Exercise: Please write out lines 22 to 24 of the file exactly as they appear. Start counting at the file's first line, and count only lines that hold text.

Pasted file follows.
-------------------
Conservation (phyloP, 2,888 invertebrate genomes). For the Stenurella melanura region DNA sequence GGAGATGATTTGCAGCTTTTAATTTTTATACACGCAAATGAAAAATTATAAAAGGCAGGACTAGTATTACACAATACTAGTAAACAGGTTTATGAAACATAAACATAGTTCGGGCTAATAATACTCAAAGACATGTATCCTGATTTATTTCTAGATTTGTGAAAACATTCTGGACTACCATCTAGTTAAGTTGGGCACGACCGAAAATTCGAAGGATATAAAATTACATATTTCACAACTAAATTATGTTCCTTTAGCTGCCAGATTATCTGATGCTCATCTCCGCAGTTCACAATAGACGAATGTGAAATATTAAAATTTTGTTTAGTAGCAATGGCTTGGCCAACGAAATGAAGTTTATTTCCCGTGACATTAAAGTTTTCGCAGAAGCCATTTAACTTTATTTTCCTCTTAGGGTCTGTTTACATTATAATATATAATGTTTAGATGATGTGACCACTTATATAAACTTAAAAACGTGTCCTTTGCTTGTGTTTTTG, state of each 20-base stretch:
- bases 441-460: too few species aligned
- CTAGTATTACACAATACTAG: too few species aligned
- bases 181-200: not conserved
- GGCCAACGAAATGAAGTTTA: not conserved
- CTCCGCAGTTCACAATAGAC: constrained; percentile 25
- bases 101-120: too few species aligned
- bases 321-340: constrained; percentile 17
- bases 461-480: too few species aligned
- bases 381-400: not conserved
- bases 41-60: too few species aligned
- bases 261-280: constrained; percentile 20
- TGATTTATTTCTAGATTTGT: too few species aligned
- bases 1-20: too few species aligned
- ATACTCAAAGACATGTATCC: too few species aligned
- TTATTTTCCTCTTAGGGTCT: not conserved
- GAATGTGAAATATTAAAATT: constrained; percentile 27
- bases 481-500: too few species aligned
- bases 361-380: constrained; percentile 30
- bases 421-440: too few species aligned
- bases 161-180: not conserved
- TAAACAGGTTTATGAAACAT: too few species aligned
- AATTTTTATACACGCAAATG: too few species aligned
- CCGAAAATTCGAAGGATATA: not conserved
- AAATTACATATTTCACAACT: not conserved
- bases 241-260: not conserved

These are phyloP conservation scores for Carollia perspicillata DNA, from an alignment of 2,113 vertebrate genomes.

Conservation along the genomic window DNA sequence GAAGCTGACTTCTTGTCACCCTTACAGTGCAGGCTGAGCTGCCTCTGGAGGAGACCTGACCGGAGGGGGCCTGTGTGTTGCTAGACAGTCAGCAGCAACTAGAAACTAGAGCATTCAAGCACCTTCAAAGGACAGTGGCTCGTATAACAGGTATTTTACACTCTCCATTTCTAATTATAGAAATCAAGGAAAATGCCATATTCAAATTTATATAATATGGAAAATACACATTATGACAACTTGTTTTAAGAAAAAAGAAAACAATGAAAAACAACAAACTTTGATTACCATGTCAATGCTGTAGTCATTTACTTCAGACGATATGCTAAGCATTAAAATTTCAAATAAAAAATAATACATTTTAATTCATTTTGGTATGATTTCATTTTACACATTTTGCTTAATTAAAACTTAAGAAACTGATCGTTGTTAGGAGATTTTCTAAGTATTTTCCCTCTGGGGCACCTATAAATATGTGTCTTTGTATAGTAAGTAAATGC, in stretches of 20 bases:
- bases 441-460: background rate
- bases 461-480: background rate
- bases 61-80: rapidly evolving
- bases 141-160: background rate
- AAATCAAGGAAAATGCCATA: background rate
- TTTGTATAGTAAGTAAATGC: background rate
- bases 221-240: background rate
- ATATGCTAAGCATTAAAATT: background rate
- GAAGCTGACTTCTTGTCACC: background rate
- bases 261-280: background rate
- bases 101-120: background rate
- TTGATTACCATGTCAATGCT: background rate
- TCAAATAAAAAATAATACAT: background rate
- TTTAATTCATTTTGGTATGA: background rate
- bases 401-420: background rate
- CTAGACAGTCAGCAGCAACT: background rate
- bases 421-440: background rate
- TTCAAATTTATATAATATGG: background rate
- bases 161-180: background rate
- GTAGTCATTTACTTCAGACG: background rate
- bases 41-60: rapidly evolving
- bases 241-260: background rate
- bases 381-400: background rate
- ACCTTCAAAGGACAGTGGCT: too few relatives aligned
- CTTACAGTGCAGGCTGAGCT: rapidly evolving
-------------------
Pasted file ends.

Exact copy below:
- TAAACAGGTTTATGAAACAT: too few species aligned
- AATTTTTATACACGCAAATG: too few species aligned
- CCGAAAATTCGAAGGATATA: not conserved